Not only is there a connection between mattresses and sleep, but supportive, comfortable, quality mattresses are the foundational element of sleep. Remember, we spend an average of 10 days every month sleeping on a mattress. Even if all the other cornerstones of quality sleep are in place, a poor mattress will cancel out any positive effects they may have.
Fortunately, we can prove it. A 2006 study from Oklahoma State University shows that sleeping on a new mattress has quantifiably positive benefits. The report links greater sleep quality and comfort, as well as reduced back pain, stiffness and shoulder pain, to resting on a new mattress. And, according to the study, those initial benefits improve over time, regardless of age, weight, height or body mass index.
Presenting the information
Instead of a canned presentation, use goal-oriented conversations about sleep to develop relationships with customers before starting the selling process. In that early stage, engage them in a discussion about sleep.
For example, you could say, “Before we get started, I want to talk to you about sleep. It is one of the hottest topics on TV talk shows. New information seems to come in daily about how deep sleep improves lives while poor quality sleep does great harm. Unfortunately, much of this coverage fails to mention the importance of mattresses. That’s where I come in. Mattresses are the most important element in getting quality sleep, and now we have proof.”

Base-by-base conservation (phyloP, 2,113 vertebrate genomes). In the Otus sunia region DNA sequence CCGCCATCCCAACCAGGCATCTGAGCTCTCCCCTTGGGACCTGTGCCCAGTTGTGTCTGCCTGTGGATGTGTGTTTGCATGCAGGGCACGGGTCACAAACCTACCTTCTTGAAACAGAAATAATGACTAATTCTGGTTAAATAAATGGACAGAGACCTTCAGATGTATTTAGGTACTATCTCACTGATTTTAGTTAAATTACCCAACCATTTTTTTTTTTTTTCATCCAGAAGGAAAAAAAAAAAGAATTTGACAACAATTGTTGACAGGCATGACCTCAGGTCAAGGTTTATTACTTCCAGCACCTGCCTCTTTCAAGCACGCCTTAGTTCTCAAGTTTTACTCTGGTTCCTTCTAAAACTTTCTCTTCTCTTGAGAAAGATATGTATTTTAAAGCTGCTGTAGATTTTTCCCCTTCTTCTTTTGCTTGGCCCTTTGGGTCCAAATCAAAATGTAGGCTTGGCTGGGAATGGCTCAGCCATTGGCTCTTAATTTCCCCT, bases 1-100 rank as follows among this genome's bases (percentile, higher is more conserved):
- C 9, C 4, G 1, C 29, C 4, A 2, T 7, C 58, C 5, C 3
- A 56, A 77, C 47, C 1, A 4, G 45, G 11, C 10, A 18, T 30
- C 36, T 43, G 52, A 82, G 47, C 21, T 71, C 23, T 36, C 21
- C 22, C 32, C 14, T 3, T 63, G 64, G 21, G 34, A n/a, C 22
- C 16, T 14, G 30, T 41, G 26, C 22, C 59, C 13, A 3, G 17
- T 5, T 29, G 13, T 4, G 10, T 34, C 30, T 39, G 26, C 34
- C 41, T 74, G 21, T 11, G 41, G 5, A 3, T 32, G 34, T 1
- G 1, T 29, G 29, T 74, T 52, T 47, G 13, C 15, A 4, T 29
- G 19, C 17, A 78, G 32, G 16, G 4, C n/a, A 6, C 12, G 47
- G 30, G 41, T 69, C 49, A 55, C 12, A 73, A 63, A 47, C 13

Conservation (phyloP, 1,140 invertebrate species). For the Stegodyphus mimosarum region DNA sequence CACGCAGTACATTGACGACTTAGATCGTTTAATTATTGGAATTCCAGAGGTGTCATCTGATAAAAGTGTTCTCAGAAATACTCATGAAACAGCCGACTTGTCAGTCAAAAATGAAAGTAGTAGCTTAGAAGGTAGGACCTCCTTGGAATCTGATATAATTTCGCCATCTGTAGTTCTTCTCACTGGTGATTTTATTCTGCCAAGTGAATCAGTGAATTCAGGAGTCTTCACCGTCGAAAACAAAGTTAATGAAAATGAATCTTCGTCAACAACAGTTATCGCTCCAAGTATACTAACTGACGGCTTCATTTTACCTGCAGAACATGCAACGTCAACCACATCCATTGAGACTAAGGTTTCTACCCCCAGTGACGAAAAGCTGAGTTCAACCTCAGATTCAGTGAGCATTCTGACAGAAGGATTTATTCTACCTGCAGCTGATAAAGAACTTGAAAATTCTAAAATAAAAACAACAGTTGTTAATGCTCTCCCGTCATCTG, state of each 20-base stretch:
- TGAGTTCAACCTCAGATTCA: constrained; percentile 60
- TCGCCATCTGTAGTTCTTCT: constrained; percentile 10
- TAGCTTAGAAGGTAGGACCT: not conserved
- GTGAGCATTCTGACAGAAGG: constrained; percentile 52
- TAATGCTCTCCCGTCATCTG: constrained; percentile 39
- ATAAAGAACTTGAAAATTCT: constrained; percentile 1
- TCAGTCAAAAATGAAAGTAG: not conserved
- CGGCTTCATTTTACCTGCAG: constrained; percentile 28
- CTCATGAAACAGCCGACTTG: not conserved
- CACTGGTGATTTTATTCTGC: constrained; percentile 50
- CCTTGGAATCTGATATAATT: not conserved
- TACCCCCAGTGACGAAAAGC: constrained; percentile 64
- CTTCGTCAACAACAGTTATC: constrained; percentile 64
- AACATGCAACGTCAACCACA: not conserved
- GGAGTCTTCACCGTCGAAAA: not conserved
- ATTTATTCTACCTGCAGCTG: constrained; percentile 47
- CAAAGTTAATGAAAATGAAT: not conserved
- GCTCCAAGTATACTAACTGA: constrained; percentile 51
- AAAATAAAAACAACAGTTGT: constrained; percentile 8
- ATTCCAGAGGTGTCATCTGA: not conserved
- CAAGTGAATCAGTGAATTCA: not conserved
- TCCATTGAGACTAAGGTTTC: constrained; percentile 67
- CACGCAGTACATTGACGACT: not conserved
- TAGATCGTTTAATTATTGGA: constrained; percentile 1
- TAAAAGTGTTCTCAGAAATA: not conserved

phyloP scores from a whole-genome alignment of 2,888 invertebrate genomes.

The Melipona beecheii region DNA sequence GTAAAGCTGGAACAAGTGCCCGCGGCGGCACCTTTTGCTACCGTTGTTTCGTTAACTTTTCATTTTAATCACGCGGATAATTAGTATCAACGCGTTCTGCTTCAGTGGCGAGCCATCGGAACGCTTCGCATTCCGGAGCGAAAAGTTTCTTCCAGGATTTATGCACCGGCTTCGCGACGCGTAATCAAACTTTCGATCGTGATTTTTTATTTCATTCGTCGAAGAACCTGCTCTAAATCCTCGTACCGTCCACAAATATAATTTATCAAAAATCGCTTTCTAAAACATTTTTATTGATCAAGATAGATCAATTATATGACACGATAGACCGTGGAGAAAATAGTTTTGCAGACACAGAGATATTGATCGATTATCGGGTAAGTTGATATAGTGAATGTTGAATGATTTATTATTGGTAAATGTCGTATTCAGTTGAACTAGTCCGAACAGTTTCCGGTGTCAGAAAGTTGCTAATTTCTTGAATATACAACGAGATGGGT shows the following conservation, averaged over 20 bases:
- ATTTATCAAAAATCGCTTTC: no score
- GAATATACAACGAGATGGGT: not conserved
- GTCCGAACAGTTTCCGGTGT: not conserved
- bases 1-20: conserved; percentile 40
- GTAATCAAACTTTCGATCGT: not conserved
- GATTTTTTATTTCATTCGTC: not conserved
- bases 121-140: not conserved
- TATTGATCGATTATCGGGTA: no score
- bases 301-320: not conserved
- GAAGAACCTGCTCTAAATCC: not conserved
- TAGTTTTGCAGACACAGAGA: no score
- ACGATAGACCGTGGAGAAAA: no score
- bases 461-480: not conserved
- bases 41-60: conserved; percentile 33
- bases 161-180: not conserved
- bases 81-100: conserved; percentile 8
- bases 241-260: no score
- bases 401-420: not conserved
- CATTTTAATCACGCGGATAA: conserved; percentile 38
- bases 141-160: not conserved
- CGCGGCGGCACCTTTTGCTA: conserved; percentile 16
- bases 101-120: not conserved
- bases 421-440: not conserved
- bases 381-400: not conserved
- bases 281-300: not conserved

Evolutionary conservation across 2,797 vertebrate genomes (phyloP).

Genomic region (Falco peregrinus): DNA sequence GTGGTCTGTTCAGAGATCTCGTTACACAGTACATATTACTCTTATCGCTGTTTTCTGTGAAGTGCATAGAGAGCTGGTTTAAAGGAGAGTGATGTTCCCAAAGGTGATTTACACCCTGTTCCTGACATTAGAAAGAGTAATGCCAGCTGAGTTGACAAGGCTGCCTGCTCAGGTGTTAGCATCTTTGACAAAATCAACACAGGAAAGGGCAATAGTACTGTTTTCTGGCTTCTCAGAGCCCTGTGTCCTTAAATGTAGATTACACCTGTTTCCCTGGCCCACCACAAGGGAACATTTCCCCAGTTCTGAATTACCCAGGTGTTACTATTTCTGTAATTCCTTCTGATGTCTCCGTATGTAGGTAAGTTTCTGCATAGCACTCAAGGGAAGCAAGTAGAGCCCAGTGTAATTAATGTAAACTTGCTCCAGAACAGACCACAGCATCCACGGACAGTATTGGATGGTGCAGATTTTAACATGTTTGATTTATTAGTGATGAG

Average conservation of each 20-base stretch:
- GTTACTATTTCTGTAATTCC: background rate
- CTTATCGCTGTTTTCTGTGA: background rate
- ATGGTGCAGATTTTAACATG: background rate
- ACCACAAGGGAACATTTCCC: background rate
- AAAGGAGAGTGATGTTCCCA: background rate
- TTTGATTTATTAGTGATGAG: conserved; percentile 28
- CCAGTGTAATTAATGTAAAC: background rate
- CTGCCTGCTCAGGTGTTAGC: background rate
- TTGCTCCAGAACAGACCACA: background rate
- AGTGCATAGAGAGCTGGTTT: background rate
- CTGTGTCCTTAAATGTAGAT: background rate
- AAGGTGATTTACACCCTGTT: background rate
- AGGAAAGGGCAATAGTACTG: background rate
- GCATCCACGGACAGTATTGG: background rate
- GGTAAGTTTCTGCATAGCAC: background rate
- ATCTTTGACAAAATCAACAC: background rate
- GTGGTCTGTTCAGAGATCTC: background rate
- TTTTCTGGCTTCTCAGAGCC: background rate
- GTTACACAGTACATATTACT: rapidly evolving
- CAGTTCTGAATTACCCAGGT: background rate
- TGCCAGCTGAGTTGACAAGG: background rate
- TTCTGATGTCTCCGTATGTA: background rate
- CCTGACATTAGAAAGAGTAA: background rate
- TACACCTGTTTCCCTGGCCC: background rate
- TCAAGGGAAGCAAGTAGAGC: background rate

With the information you’ve learned from this column, you will be able to teach your customers about quality sleep and quality mattresses. Each person will have different levels of interest, and, consequently, the amount of time you spend on the topic will vary. But the fact remains, taking a few minutes to make the connection between quality sleep and quality mattresses likely will change your shoppers’ motive for buying a mattress from replacement to restoration.
You don’t have to be an expert on sleep. But if you can learn some basic facts—such as the ones mentioned in this column—and present them in practical terms, your efforts will go a long way in helping shoppers see mattresses in a more accurate way.
Sleep well and help others do the same!
Gerry Morris is an author, consultant and training coach with more than 20 years of experience in the mattress industry. Morris’ Inner Spring training company has a strategic partnership with The Furniture Training Co. to offer a premium online training course, “Sell More Mattresses with Gerry Morris.” To view the course, visit FurnitureTrainingCompany.com.